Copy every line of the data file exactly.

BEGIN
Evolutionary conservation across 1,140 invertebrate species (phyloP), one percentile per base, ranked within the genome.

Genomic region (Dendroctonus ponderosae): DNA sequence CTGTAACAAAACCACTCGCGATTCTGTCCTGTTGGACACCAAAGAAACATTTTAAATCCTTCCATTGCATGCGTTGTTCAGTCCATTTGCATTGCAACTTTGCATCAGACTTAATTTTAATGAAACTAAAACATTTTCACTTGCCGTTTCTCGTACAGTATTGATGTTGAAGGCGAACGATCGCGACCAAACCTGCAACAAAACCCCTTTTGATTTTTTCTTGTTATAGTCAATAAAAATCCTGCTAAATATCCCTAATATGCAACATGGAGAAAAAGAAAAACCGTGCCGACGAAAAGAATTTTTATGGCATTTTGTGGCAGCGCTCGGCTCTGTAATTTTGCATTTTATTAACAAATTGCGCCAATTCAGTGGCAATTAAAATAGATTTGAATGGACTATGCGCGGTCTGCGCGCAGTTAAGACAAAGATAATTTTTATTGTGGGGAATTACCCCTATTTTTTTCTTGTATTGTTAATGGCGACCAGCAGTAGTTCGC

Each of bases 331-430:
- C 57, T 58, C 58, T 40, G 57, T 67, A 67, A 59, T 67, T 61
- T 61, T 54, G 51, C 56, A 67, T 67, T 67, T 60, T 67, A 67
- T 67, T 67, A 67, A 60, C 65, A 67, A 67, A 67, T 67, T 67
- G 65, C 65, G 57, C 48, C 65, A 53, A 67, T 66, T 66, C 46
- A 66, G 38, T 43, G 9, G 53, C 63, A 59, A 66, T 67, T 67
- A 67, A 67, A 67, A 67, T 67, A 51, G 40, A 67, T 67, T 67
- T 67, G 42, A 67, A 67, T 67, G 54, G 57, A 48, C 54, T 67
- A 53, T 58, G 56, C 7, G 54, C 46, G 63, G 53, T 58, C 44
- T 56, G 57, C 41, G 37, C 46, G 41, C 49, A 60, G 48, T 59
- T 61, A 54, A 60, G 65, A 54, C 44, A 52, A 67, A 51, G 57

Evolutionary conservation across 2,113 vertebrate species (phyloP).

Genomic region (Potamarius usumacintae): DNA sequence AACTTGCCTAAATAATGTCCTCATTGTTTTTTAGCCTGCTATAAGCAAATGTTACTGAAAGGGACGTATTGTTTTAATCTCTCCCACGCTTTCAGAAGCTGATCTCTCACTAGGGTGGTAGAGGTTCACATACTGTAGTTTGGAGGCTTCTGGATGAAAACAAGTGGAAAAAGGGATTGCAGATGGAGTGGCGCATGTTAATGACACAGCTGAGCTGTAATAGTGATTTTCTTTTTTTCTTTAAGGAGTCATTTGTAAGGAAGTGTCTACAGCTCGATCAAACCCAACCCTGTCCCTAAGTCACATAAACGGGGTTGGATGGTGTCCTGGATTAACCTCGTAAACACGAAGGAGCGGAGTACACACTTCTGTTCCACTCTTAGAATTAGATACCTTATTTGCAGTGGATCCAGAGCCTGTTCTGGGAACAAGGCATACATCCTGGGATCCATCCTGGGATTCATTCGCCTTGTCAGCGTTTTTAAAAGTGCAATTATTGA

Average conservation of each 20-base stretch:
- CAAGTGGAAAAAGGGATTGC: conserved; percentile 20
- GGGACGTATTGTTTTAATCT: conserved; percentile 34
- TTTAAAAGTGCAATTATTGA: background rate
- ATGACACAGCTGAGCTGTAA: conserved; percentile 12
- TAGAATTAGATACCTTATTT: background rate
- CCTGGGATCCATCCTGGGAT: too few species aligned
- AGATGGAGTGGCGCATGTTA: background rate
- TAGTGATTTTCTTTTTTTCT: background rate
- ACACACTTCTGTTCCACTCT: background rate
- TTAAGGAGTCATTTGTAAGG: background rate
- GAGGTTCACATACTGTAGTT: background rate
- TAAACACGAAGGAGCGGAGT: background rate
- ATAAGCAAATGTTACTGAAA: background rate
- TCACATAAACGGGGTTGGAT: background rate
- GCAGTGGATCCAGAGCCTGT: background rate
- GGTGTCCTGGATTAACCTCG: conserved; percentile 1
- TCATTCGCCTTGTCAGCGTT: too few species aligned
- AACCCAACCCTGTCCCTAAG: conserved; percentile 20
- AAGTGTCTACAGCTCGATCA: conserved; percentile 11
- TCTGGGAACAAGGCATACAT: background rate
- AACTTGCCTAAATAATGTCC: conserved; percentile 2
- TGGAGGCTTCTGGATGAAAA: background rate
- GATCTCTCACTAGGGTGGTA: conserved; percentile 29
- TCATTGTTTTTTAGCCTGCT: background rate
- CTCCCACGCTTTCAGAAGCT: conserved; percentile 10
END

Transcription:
Evolutionary conservation across 1,140 invertebrate species (phyloP), one percentile per base, ranked within the genome.

Genomic region (Dendroctonus ponderosae): DNA sequence CTGTAACAAAACCACTCGCGATTCTGTCCTGTTGGACACCAAAGAAACATTTTAAATCCTTCCATTGCATGCGTTGTTCAGTCCATTTGCATTGCAACTTTGCATCAGACTTAATTTTAATGAAACTAAAACATTTTCACTTGCCGTTTCTCGTACAGTATTGATGTTGAAGGCGAACGATCGCGACCAAACCTGCAACAAAACCCCTTTTGATTTTTTCTTGTTATAGTCAATAAAAATCCTGCTAAATATCCCTAATATGCAACATGGAGAAAAAGAAAAACCGTGCCGACGAAAAGAATTTTTATGGCATTTTGTGGCAGCGCTCGGCTCTGTAATTTTGCATTTTATTAACAAATTGCGCCAATTCAGTGGCAATTAAAATAGATTTGAATGGACTATGCGCGGTCTGCGCGCAGTTAAGACAAAGATAATTTTTATTGTGGGGAATTACCCCTATTTTTTTCTTGTATTGTTAATGGCGACCAGCAGTAGTTCGC

Each of bases 331-430:
- C 57, T 58, C 58, T 40, G 57, T 67, A 67, A 59, T 67, T 61
- T 61, T 54, G 51, C 56, A 67, T 67, T 67, T 60, T 67, A 67
- T 67, T 67, A 67, A 60, C 65, A 67, A 67, A 67, T 67, T 67
- G 65, C 65, G 57, C 48, C 65, A 53, A 67, T 66, T 66, C 46
- A 66, G 38, T 43, G 9, G 53, C 63, A 59, A 66, T 67, T 67
- A 67, A 67, A 67, A 67, T 67, A 51, G 40, A 67, T 67, T 67
- T 67, G 42, A 67, A 67, T 67, G 54, G 57, A 48, C 54, T 67
- A 53, T 58, G 56, C 7, G 54, C 46, G 63, G 53, T 58, C 44
- T 56, G 57, C 41, G 37, C 46, G 41, C 49, A 60, G 48, T 59
- T 61, A 54, A 60, G 65, A 54, C 44, A 52, A 67, A 51, G 57

Evolutionary conservation across 2,113 vertebrate species (phyloP).

Genomic region (Potamarius usumacintae): DNA sequence AACTTGCCTAAATAATGTCCTCATTGTTTTTTAGCCTGCTATAAGCAAATGTTACTGAAAGGGACGTATTGTTTTAATCTCTCCCACGCTTTCAGAAGCTGATCTCTCACTAGGGTGGTAGAGGTTCACATACTGTAGTTTGGAGGCTTCTGGATGAAAACAAGTGGAAAAAGGGATTGCAGATGGAGTGGCGCATGTTAATGACACAGCTGAGCTGTAATAGTGATTTTCTTTTTTTCTTTAAGGAGTCATTTGTAAGGAAGTGTCTACAGCTCGATCAAACCCAACCCTGTCCCTAAGTCACATAAACGGGGTTGGATGGTGTCCTGGATTAACCTCGTAAACACGAAGGAGCGGAGTACACACTTCTGTTCCACTCTTAGAATTAGATACCTTATTTGCAGTGGATCCAGAGCCTGTTCTGGGAACAAGGCATACATCCTGGGATCCATCCTGGGATTCATTCGCCTTGTCAGCGTTTTTAAAAGTGCAATTATTGA

Average conservation of each 20-base stretch:
- CAAGTGGAAAAAGGGATTGC: conserved; percentile 20
- GGGACGTATTGTTTTAATCT: conserved; percentile 34
- TTTAAAAGTGCAATTATTGA: background rate
- ATGACACAGCTGAGCTGTAA: conserved; percentile 12
- TAGAATTAGATACCTTATTT: background rate
- CCTGGGATCCATCCTGGGAT: too few species aligned
- AGATGGAGTGGCGCATGTTA: background rate
- TAGTGATTTTCTTTTTTTCT: background rate
- ACACACTTCTGTTCCACTCT: background rate
- TTAAGGAGTCATTTGTAAGG: background rate
- GAGGTTCACATACTGTAGTT: background rate
- TAAACACGAAGGAGCGGAGT: background rate
- ATAAGCAAATGTTACTGAAA: background rate
- TCACATAAACGGGGTTGGAT: background rate
- GCAGTGGATCCAGAGCCTGT: background rate
- GGTGTCCTGGATTAACCTCG: conserved; percentile 1
- TCATTCGCCTTGTCAGCGTT: too few species aligned
- AACCCAACCCTGTCCCTAAG: conserved; percentile 20
- AAGTGTCTACAGCTCGATCA: conserved; percentile 11
- TCTGGGAACAAGGCATACAT: background rate
- AACTTGCCTAAATAATGTCC: conserved; percentile 2
- TGGAGGCTTCTGGATGAAAA: background rate
- GATCTCTCACTAGGGTGGTA: conserved; percentile 29
- TCATTGTTTTTTAGCCTGCT: background rate
- CTCCCACGCTTTCAGAAGCT: conserved; percentile 10